• Join over 1.2 million students every month
  • Accelerate your learning by 29%
  • Unlimited access from just £6.99 per month

Shakespeare monologue evaluation

Extracts from this document...


Shakespeare monologue evaluation Of all the lessons we have had at college I think I find the voice lessons one of the most beneficial in relation to me moving forward as an actor. I feel I have really moved forward. My characterisation has improved vastly since the beginning of the course, before I was merely reading the lines and reacting and now I am really getting into the background of the characters; what are they feeling? Why are they feeling this? How can I portray this emotion realistically? There are lots of little techniques that we have looked at and used during the voice lessons, for instance I had never done a vocal warm up consistently every time I began working and it was surprising to me how effective it was. I thought at first that it was just a formality and that it wasn't really very necessary, but the volume you can reach before a warm up and after are considerably different so much so that I will always be doing one in future. ...read more.


After we had done that we then had to read out the first two lines of our piece angrily, happily, sadly and completely mellow dramatically. This was very interesting as it showed us all a side of our character we would never have thought about, it may have been quite an exaggerated side but a side none the less. This gave me a great insight into the different possibilities of playing my character that I really would not have thought about unless I was told to do so, it helped a lot. Another great thing about the voice lessons that I have never done before was the one on one work that we had with Juanita, whenever I did a piece before I would merely go through it myself, learn the lines and then just merely read it and react to the piece how I think it should be done. ...read more.


The only thing that did not go so well was the performance itself; I had it all worked out, where I would go slowly, the pronunciation and where I would pick it up. All of this went to plan up until about the third line, I panicked and my mind went blank as to what I should be doing next, I reverted back to keeping it at the monotone level, it went well but not nearly as well as it could have done. If I could redo it I would calm down a lot before, I would also have warmed up a lot more and tried to focus and really get into my character before I went on so that I would not lose concentration. All in all I think it was a great course and one that I have learned a lot from. One thing that I would like is to be able to do it again with a slightly different speech and approach it with a more Stanislavski style and see what happened. ...read more.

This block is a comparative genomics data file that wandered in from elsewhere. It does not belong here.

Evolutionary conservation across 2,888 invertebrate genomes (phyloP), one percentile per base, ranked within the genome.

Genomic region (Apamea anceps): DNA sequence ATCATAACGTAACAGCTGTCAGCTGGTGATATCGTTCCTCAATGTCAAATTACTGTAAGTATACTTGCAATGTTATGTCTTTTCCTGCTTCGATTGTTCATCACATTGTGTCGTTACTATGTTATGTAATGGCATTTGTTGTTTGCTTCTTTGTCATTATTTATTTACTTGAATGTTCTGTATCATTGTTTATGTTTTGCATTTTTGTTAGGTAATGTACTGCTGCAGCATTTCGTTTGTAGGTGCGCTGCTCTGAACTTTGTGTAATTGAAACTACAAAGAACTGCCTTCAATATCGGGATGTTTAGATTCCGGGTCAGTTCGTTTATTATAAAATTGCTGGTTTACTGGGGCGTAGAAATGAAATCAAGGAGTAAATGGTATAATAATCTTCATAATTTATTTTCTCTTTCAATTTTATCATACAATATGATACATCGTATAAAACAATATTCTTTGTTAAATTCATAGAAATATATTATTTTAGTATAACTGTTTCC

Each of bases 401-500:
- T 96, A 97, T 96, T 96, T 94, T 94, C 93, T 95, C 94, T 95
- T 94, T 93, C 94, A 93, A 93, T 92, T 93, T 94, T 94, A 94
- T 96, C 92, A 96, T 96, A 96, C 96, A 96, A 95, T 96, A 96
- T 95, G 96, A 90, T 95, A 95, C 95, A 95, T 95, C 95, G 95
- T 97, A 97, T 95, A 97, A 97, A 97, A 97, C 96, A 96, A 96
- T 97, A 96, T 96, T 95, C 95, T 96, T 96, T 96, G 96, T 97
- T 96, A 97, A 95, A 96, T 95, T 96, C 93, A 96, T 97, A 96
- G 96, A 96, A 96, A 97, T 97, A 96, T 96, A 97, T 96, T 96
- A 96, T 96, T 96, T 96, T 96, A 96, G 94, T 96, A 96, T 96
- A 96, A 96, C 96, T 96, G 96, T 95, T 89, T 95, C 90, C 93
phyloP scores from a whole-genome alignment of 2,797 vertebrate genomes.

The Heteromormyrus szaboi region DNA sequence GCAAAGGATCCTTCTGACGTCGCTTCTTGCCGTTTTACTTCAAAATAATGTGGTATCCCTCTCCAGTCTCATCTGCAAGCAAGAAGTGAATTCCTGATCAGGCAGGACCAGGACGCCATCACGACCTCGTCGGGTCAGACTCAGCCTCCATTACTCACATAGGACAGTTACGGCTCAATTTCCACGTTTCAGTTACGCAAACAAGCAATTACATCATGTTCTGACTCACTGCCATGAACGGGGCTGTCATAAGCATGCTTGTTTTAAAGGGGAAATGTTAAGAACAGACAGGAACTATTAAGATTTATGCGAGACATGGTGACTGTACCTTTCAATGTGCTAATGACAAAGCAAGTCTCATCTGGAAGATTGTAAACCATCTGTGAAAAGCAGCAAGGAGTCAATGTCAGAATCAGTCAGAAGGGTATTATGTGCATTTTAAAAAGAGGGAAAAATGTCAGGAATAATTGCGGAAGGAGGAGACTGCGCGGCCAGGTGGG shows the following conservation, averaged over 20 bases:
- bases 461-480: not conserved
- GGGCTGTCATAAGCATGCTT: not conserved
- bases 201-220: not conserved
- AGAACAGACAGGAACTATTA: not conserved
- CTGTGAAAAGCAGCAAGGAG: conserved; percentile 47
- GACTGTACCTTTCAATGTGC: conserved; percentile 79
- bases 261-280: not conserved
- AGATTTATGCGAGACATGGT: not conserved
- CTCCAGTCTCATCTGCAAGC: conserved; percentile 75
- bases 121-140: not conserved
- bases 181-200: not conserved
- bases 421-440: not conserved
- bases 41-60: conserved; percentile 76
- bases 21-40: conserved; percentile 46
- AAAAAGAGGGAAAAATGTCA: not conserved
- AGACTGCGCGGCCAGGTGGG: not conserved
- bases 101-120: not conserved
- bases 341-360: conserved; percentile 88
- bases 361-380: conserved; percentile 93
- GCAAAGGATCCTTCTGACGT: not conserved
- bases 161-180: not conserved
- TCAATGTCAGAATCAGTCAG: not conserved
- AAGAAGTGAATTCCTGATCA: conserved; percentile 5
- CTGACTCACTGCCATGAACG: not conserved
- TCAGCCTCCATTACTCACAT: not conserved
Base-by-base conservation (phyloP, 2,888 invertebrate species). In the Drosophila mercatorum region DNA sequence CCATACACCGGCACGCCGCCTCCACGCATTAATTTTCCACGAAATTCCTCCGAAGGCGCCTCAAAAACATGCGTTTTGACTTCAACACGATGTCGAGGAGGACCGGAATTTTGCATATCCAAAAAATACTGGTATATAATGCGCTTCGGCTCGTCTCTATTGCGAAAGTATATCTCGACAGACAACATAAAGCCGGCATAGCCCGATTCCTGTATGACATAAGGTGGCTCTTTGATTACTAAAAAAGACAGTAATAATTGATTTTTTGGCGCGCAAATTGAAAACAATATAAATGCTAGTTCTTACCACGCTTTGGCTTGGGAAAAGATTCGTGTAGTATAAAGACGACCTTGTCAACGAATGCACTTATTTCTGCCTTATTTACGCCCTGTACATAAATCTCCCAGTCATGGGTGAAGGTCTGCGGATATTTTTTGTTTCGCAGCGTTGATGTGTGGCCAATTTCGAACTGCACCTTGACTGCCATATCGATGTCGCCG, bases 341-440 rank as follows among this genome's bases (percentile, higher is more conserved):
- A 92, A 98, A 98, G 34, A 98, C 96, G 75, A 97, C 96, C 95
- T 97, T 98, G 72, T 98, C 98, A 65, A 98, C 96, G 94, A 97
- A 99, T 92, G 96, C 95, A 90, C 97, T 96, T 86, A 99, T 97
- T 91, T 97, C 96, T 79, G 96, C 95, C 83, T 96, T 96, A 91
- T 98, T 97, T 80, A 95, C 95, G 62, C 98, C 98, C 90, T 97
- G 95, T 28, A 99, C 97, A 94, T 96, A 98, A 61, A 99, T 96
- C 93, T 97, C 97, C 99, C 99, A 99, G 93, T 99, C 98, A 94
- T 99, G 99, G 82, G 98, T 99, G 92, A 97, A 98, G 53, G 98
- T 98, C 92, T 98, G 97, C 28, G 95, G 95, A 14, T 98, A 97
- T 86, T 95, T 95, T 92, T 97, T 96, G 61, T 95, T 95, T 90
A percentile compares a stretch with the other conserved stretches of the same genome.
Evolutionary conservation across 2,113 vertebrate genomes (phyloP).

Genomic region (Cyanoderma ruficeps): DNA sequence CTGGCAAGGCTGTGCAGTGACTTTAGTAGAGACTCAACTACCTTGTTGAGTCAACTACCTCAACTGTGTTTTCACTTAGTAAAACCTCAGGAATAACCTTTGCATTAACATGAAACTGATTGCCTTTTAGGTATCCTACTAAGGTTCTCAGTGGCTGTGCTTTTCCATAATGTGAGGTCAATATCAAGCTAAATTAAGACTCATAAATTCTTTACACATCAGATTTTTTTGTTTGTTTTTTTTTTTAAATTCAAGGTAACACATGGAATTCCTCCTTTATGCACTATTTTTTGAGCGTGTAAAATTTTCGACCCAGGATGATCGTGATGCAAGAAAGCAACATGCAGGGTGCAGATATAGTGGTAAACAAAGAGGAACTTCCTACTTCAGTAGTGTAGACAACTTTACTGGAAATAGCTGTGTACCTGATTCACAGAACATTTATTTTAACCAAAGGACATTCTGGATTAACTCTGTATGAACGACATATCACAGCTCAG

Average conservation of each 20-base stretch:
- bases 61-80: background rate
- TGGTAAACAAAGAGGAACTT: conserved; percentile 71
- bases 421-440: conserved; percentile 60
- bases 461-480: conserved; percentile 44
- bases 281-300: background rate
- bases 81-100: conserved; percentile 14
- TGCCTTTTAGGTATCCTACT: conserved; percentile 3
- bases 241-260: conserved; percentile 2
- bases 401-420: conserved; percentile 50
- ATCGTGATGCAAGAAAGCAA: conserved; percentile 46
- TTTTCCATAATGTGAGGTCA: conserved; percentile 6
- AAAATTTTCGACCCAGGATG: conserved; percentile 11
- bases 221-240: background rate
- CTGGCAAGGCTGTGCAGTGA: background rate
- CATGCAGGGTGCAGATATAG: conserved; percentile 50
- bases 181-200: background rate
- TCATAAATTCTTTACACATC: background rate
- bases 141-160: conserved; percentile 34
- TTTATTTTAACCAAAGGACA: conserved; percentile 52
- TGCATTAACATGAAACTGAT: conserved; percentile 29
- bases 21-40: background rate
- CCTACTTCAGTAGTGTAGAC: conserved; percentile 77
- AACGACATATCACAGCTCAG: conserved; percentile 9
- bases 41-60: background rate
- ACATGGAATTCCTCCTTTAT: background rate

The above preview is unformatted text

This student written piece of work is one of many that can be found in our AS and A Level Plays section.

Found what you're looking for?

  • Start learning 29% faster today
  • 150,000+ documents available
  • Just £6.99 a month

Not the one? Search for your essay title...
  • Join over 1.2 million students every month
  • Accelerate your learning by 29%
  • Unlimited access from just £6.99 per month

See related essaysSee related essays

Related AS and A Level Plays essays

  1. Drama evaluation - Communication, motivation and co-operation,

    I would go over the time limit, and I would correct it by talking about something quicker. My music also helped me with the time limit as I made it around four-minute long. I wanted the mirror to be in the middle of the set, and when it came to

  2. Performing Arts evaluation

    My individual strengths were as follows: > I would contribute ideas to the group and suggest what could have been done to improve certain scenes. I feel this helped to a successful performance because without ideas from others and myself we wouldn't have an exciting scenes and characters.

  1. Detail your understanding of the Given Circumstances and the Magic 'If' in the Stanislavski ...

    role, an actor will be able to create truthful and sincere reactions and emotions to the magic 'if': "Imagine in your own way the "given circumstances" offered by the play...become so accustomed to it that you feel yourself close to it.

  2. 'The Gift' and 'Frankenstein' - Response, Development and Evaluation

    during a play. We then used the photographs to evaluate our success. My main success was my use of gestures, (such as photograph 5, when I (playing Ryan) hold my arms out, as if I am begging Ryan to accept my ideas and forgive me).

  • Over 160,000 pieces
    of student written work
  • Annotated by
    experienced teachers
  • Ideas and feedback to
    improve your own work